“Congress made a mistake in authorizing this sale, and I’m thankful to Save the Sound for bringing this oversight to the attention of the Department of Homeland Security and the General Services Administration,” said Senator Chris Murphy of Connecticut. “The failure to consult with multiple wildlife and fisheries services before permitting the sale of Plum Island brings sets a bad precedent for the protection of Long Island Sound and Connecticut. The island—which is home to rare, threatened, and endangered species—needs to be managed by an entity that has environmental preservation as its top priority; anything else would be a step backwards in our goal of achieving a cleaner, healthier planet.”

Plum Island, an 840-acre island located at the eastern end of Long Island Sound, has long been home to a federal animal disease research facility that restricts human presence. As a result the island’s diverse array of habitats has become a de facto wildlife refuge. Shore-nesting birds like the federally endangered Roseate Tern and the federally threatened Piping Plover use its shores as do 57 bird species listed as of Greatest Conservation Need in New York, such as the Osprey and Common Eider. The waters around the island are probable habitat for five species of sea turtle that are listed as threatened and endangered. Threatened plants and insects also populate the island, and its rocks are one of the most important seal haul-out areas in southern New England. Visit the Preserve Plum Island Coalition’s website for more information about the threatened flora and fauna of Plum Island.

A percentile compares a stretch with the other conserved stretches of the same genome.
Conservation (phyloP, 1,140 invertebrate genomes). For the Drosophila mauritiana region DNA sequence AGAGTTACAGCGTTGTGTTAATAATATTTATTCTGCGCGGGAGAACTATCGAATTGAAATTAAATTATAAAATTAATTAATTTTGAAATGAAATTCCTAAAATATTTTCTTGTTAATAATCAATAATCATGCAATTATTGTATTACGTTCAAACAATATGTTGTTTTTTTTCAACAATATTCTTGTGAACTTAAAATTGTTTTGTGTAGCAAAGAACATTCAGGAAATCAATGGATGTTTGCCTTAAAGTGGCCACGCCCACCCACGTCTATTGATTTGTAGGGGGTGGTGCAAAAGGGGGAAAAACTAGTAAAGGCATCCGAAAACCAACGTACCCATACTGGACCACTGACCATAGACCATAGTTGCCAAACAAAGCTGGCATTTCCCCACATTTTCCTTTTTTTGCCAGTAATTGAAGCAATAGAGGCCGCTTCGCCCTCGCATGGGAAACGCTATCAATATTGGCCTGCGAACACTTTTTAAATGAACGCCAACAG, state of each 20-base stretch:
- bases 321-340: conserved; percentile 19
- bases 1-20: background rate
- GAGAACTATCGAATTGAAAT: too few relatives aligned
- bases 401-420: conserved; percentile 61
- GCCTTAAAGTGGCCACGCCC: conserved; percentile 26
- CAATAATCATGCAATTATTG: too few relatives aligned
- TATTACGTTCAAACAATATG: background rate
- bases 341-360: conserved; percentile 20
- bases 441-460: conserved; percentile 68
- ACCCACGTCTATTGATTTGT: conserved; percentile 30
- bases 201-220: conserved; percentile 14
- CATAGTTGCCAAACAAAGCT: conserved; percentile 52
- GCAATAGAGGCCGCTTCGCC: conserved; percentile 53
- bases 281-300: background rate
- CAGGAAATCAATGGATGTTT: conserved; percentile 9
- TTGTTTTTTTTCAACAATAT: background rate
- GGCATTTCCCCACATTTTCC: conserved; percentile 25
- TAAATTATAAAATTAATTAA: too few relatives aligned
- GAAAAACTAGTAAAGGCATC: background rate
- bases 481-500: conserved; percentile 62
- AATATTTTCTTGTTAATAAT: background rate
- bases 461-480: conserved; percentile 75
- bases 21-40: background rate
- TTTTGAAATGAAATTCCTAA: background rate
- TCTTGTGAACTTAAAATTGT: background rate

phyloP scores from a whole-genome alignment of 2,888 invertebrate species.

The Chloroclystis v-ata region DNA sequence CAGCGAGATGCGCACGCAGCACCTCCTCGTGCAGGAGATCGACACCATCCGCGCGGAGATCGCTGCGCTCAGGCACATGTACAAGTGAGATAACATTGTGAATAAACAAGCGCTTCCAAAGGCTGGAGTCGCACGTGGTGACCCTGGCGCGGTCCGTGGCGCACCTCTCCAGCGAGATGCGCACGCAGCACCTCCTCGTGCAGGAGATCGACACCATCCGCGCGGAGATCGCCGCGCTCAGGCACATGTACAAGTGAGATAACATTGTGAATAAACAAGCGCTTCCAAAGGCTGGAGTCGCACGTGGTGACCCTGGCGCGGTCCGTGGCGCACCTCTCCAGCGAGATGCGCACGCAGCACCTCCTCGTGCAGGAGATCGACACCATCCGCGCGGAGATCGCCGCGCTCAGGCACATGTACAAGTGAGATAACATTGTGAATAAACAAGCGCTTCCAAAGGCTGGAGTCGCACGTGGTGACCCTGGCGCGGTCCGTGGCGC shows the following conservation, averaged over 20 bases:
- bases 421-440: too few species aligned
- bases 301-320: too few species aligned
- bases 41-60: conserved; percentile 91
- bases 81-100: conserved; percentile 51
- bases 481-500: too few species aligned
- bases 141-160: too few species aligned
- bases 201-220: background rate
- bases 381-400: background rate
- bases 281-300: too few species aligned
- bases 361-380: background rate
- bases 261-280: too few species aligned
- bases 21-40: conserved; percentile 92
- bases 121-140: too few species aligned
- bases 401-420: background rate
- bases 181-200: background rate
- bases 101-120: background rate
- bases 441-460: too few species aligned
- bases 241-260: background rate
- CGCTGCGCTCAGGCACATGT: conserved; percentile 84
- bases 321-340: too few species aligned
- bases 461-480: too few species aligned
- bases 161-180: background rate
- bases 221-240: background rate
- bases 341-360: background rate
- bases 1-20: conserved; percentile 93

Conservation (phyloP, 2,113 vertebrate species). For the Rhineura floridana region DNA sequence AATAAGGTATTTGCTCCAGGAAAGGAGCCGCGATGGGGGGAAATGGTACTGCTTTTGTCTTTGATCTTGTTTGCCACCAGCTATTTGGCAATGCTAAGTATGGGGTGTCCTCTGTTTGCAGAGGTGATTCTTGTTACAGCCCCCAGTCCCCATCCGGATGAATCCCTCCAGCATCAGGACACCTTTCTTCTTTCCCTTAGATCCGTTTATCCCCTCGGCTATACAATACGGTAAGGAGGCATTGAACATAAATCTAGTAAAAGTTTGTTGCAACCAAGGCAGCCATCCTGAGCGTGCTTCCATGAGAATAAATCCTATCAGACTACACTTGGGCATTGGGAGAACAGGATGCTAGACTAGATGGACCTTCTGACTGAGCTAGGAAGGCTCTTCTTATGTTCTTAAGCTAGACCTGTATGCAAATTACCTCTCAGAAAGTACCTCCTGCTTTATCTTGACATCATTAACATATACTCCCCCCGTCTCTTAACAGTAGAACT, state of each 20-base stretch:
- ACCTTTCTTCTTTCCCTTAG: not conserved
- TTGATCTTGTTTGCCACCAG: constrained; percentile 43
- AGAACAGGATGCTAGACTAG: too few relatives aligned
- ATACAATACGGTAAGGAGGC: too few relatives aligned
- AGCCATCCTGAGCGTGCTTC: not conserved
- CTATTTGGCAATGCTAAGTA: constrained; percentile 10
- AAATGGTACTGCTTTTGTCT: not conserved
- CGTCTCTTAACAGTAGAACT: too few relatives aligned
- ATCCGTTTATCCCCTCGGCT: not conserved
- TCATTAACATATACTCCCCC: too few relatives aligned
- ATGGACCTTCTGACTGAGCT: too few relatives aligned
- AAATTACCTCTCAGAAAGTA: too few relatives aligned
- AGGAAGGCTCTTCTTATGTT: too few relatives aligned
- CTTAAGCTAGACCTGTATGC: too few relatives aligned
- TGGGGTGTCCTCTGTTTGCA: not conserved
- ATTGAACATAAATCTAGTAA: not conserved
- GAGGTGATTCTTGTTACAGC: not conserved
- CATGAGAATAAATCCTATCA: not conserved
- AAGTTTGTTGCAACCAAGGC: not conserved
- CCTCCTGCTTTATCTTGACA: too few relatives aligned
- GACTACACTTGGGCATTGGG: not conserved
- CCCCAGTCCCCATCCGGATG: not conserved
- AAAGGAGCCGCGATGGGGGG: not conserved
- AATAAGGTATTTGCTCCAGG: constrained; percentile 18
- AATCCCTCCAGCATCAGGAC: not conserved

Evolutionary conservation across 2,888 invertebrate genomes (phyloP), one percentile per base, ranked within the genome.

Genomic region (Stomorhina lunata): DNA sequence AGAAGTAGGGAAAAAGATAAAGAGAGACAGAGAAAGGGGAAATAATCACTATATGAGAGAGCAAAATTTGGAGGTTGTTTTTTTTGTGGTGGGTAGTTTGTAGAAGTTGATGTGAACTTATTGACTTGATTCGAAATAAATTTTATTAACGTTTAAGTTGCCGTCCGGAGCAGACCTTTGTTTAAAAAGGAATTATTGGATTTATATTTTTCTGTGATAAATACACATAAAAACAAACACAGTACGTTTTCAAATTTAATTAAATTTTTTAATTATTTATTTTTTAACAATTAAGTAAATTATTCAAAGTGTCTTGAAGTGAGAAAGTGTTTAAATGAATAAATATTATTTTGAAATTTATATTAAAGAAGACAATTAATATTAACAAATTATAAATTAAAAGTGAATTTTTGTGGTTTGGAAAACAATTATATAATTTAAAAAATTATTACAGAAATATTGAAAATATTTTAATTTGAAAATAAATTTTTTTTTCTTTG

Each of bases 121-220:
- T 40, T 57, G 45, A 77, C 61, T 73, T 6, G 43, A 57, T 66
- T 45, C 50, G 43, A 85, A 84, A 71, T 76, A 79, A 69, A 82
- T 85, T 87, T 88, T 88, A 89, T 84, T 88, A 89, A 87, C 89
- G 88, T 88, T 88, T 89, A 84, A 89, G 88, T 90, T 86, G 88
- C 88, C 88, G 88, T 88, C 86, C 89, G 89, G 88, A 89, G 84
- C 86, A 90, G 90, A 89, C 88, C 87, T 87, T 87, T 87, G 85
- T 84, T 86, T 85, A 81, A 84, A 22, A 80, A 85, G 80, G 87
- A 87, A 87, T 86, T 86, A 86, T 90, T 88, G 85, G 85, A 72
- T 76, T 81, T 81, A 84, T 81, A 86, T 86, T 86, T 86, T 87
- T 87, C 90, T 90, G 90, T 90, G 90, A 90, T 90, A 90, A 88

“The Sound’s overall health and vitality is of great significance for our region and the ecological importance of Plum Island cannot be overstated,” said Congresswoman Rosa DeLauro (CT-3), co-chair of the Long Island Sound Caucus. “This natural habitat is a refuge for wildlife that, once developed, cannot be undone. We have a responsibility to ensure the preservation of the endangered and threatened species that call this Island home.”

“Plum Island is true ecological treasure for the Long Island Sound and for our region,” said Congressman Joe Courtney (CT-2). “I share the concerns of many on both sides of the Sound about the harmful impact of the statutory requirement that GSA sell the island—a requirement that short-circuits the normal process of disposing of federal property like Plum Island in a thoughtful way. I will continue to work with my colleagues in Connecticut and New York, as well as stakeholders like Save the Sound, to continue to advocate for the elimination of this requirement and the preservation of Plum Island.”